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News -

Appeal on 20-year anniversary of torso in the Thames murder

Twenty years after the torso of a young boy was found in the River Thames, detectives are calling on the public to come forward with any information that may help them solve his murder.

Investigating officers believe that over the past two decades relationships and allegiances may have changed and are specifically reaching out to people whose connection or association with someone has now ended. Officers urge those who may have felt uncomfortable speaking to the police in the past to “be bold” and come forward.

On Friday, 21 September 2001 at 16:00hrs a young boy's torso was found in the River Thames near Tower Bridge by a member of the public. Police were called and a marine support unit recovered his body. He was named ‘Adam’ by police officers - his identity is still unknown.

Forensics revealed that the little boy would have been five or six years old and was from Nigeria – it is believed he was trafficked into the UK, possibly via Germany. His head and limbs had been severed from his body which was clothed in a pair of orange shorts. The cause of death was declared as a violent trauma to the neck area. It is believed his death may have been a ritualistic killing.

Over the past two decades officers have regularly reviewed the case. This has included conducting local and international enquiries and police continue to explore forensic opportunities in light of technologies that are now available. The inquiry has also included comprehensive checks on all UK missing people and extensive inquiries in London, other parts of the UK and abroad, including South Africa, Holland, Germany and Nigeria.

Despite these efforts and numerous high-profile appeals over the years, including an appeal by Nelson Mandela to all the African communities across the world to help police, the case remains unsolved. Detectives are continuing in their efforts to identify those responsible for this murder of a young child and ask anyone with information that could assist them to come forward.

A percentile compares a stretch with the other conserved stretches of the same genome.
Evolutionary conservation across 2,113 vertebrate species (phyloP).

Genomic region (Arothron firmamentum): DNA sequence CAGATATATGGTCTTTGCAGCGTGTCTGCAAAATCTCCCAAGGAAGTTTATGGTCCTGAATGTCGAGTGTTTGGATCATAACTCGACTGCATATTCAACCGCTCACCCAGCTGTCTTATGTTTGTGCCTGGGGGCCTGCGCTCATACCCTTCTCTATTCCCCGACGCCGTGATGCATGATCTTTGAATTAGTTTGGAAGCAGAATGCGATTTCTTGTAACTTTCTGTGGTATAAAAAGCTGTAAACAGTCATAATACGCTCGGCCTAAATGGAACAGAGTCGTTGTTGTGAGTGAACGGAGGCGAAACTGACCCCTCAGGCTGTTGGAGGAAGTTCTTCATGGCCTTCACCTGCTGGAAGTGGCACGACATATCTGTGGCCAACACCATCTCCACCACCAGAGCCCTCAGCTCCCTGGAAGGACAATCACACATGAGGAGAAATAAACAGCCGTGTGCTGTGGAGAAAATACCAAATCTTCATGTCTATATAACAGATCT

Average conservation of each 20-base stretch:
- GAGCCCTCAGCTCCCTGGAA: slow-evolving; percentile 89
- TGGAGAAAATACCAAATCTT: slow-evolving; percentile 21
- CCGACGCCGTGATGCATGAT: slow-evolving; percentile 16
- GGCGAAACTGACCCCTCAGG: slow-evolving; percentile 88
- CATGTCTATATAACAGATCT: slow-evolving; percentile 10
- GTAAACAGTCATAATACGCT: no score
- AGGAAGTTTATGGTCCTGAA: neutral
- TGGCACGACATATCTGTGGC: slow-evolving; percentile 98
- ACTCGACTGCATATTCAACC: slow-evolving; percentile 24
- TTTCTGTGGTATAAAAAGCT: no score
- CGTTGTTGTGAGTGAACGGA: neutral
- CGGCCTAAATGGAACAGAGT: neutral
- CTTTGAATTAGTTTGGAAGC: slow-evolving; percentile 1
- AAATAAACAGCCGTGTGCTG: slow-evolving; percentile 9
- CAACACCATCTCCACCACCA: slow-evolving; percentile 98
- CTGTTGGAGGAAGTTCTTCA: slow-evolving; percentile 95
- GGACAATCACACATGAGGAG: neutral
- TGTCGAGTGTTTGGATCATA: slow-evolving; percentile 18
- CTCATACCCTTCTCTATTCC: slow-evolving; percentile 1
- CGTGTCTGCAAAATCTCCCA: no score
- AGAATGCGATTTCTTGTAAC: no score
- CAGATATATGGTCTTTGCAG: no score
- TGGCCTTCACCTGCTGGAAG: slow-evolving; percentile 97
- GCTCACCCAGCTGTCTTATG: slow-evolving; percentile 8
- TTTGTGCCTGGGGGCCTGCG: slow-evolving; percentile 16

Detective Chief Inspector Kate Kieran, a homicide detective from the Met’s Specialist Crime Command, said: “It is incredibly sad and frustrating that Adam’s murder remains unsolved. The homicide command have been working tirelessly over the years to find out who is responsible.

“We recognise people may not have wanted to speak up at the time and may have felt loyal to the person or people involved in this.

“However, over the past 20 years, allegiances and relationships may have changed and some people may now feel more comfortable talking to us. We implore them be bold and come forward if they know something so that we can finally deliver justice once and for all.

“No matter how old or small that information may seem, it really could make all the difference.

“This young boy has not and will not be forgotten. He deserved better and we will not give up on him.”

A woman was previously arrested on suspicion of murder, she was later bailed and released with no further action. A man was previously arrested and interviewed in connection with the possible trafficking of Adam into the UK. He was later bailed and released with no further action. Another man was also arrested and interviewed on suspicion of alleged trafficking offences. He was later bailed and released with no further action.

Anyone with information relating this case should contact police on 101, Tweet @MetCC or call Crimestoppers anonymously on 0800 555 111. 

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